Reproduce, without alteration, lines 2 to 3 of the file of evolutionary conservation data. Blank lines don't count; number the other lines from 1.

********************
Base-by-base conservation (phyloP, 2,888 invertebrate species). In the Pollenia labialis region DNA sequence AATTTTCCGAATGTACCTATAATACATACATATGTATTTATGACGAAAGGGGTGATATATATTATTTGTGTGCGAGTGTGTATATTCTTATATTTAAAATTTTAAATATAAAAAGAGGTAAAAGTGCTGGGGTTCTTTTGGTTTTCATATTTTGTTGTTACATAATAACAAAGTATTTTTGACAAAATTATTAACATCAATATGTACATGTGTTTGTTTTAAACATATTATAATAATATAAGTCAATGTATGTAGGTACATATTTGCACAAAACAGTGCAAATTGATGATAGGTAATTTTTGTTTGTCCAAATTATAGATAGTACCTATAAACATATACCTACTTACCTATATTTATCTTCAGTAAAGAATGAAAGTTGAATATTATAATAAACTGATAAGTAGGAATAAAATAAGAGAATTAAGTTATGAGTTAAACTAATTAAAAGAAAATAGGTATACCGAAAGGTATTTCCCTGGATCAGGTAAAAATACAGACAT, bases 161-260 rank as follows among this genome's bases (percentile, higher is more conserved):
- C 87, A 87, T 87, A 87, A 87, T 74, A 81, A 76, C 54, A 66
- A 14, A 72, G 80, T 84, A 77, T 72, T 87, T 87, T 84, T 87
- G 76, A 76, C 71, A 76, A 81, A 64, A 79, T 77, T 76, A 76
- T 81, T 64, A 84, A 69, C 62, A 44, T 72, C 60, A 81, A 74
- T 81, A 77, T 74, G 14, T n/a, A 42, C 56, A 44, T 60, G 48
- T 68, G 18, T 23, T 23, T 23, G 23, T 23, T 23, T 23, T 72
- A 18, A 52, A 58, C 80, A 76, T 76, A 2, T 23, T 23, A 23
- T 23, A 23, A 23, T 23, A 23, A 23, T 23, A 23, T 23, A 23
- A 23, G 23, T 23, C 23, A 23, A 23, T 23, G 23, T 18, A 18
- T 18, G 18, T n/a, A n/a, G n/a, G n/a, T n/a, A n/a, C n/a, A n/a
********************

- C 87, A 87, T 87, A 87, A 87, T 74, A 81, A 76, C 54, A 66
- A 14, A 72, G 80, T 84, A 77, T 72, T 87, T 87, T 84, T 87